winter training and me

So I received a nice little reminder in my email inbox today.

Thanks for addressing me as a Boston Marathoner. Thanks also for reminding me I have less than 10 weeks left to train.

Oh the irony that the B.A.A. specifically says they hope that “everyone’s Winter training is going well” because honestly, all I’ve been thinking over the last couple of weeks is that if I didn’t have this to train for, I wouldn’t bother making any goal races for earlier in the year, and save them for the summer (yes, you heard that right) and the fall.

As for the mileage, with the exception of the one week that was derailed by illness, I’ve been on track, getting it all in, getting the intervals, tempos, hills, long runs done.  The problem?  I don’t seem to have the speed I had last summer.  My intervals and tempos are definitely slower than usual.  What was supposed to be a fun last 5 miles on my long run last weekend as a group run to City Bakery turned out not-so-fun when I got dropped because I couldn’t speed up to anything faster than a 9 minute pace (which last year was my go-to-long run pace, mind you.)  And mentally it gets to me.  These speeds aren’t worthy of a Boston Qualifier.  What right do I have to be running Boston?  How the hell did they ever let me into the race in the first place?

That aside, I do feel that in many ways, winter training just does not agree with me.  I know a lot of you love running in the winter, but hear me out.  And even with this winter being milder than normal, it’s still not ideal weather for me.  Outside of running, in the spring and summer, I like to be out and about.  Cold weather makes me want to hibernate.  Which leads to less sunlight which leads to vitamin D deficiency which leads to tired and cranky me.  And I’ve noticed it’s much easier to eat better in summer (love watermelon and berries that are plentiful and in-season in the summer!) whereas now we gravitate towards more comfort foods and hot chocolate (or in the case of City Bakery, a melted chocolate bar.  I did run 15.5 miles to earn that though!)

Motivation?  With the exception of my speed/tempo workouts on Tuesdays and Thursdays, it’s been a struggle to force myself out the door, even for long runs.  I miss all the organized long runs of last summer, and I’m not looking forward to doing all my 20’s on my own.  (Or even I have 18 on tap this weekend, which won’t be a picnic either.)  One disadvantage to our “hometown” marathon being in the fall I guess…

And just to add to my complaint list :-p  The fast stuff has been tough, my lungs do not deal well with having to breathe in cold, icy air, which is an issue with interval workouts and short races.  Guess the Cherry Tree relay in a week and a half will be interesting, huh?  Ideally I’d pass on all short races for a couple of months, but I got my arm twisted into this one, as I was originally planning on yes, the 10-miler as a training run.  Maybe this is why I got all my short distance PRs (the 4 and 5-milers) in the summer last year?  Hell, even my 5K PR was a summer race…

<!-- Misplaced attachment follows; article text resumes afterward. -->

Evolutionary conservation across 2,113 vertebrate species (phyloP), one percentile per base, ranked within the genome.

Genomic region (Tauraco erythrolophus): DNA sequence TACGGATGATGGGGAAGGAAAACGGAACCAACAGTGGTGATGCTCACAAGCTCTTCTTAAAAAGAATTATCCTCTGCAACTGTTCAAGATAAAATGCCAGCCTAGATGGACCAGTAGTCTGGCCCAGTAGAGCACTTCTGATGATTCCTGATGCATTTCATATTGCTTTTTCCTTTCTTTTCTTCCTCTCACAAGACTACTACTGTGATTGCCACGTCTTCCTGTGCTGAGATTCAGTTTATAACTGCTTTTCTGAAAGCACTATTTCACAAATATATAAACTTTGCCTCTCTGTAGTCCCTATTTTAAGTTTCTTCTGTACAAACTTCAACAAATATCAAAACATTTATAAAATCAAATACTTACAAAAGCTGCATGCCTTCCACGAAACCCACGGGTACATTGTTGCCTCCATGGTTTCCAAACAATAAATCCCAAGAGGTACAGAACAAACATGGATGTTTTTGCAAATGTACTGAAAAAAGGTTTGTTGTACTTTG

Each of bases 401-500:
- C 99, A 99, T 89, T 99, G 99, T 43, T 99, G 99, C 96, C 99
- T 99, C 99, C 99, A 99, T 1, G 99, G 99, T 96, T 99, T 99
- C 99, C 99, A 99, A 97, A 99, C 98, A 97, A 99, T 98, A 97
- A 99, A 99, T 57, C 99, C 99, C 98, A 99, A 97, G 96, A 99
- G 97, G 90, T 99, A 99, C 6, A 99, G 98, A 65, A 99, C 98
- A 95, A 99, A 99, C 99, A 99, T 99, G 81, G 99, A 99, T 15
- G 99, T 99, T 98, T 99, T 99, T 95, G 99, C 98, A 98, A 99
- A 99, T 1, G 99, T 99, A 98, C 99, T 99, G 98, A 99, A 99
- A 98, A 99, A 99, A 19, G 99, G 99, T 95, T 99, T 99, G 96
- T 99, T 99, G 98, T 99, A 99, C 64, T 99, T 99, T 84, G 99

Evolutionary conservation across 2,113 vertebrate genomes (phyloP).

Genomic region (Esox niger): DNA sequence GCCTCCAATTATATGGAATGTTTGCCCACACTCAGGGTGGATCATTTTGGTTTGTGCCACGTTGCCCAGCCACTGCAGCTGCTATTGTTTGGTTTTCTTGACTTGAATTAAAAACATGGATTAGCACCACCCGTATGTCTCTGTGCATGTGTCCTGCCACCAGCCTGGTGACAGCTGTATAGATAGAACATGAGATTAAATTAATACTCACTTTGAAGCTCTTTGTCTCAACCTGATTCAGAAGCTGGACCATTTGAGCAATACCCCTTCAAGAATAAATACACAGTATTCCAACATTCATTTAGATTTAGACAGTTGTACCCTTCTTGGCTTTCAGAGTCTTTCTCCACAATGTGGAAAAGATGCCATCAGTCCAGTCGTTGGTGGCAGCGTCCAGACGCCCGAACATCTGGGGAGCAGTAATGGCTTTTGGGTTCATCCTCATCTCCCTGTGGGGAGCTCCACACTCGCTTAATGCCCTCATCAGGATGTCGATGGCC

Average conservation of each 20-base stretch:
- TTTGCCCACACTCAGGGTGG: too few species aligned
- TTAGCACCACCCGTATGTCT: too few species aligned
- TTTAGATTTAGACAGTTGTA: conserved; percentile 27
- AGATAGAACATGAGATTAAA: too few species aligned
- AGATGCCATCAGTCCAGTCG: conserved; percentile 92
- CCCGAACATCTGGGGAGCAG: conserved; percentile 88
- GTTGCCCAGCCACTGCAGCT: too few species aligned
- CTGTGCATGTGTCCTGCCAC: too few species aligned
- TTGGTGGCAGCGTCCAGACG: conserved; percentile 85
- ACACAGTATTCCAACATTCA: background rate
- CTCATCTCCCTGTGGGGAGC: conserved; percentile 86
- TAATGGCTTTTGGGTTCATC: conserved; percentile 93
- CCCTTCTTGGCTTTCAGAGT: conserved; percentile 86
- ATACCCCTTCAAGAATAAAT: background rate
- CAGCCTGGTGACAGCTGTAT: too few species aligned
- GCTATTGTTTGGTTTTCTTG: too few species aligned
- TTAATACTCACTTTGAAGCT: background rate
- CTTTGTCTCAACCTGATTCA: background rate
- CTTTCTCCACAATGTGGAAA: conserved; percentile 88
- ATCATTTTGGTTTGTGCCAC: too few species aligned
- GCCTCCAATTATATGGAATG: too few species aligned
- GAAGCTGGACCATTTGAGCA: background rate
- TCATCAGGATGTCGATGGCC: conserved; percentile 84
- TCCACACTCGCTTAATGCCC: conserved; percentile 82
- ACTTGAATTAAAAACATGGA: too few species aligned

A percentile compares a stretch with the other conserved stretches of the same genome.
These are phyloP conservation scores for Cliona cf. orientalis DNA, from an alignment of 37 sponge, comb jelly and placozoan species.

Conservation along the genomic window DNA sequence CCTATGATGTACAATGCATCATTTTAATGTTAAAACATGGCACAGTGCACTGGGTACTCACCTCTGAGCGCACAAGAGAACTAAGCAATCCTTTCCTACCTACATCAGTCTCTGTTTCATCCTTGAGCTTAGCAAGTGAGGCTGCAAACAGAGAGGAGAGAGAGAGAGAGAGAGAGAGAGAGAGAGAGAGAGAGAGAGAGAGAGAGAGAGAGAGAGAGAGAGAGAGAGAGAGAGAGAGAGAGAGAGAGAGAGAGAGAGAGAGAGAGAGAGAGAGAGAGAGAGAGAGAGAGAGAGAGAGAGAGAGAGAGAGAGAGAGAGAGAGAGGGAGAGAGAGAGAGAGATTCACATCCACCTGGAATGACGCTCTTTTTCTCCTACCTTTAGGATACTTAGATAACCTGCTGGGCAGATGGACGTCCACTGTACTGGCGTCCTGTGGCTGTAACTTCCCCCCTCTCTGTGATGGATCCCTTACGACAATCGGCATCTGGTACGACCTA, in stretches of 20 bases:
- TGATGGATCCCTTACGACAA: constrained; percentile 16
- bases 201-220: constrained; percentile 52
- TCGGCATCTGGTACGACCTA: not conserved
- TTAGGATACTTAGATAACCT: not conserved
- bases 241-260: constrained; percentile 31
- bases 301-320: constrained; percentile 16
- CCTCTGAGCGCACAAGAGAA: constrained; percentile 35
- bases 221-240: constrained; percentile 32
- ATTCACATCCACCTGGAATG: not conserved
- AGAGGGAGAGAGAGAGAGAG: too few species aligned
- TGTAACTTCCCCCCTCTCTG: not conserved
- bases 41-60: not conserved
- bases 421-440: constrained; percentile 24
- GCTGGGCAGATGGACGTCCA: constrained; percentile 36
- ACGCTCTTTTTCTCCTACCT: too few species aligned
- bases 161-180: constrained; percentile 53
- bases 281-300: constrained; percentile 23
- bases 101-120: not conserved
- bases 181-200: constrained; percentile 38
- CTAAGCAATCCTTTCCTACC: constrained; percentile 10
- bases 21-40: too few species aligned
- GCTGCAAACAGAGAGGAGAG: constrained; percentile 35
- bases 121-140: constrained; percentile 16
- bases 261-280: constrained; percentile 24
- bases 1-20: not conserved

And maybe it was just too soon after NYCM to jump back into training.  Coach T has even said it himself, that the fall-then-spring marathon thing takes a lot out of you and he wishes most people would take the spring off after a fall marathon cycle (well not take it off, but not have a marathon as a goal race.)  And honestly, had I not already been registered for Boston, I would have had no desire to run another marathon in the near future.  But this may be my one and only chance, so I had to take advantage.

I know what you all are thinking, getting into Boston and running it is my dream, why aren’t I more excited?  Believe me, I am excited, I really wish I had a DeLorean to skip forward to April 16th 😛  It’s just all the putting in the work to get there.  There’s a difference between just going through the motions and stepping it up a notch, and I feel my training so far has been the former.  I am adjusting my goals, I don’t think I have a realistic shot at a PR or re-qualifying, but I do respect the distance, and would like to at least have a respectable performance that doesn’t end like it did in NYC.

For all of you who thrive on winter training…how *do* you do it?  How do you beat the winter blahs?

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16 thoughts on “winter training and me

  1. I’m not training for anything right now, but I’m leaning towards a winter marathon next year. I like running in the winter because it’s light out, you can always put more clothes on (you can’t run naked in August), and I just feel less spent after a run.

    • I thought it’s more light out and the days are longer in the spring/summer than the winter…when it’s dark when i get out of work, I can’t run on the bridle path or the northern hills.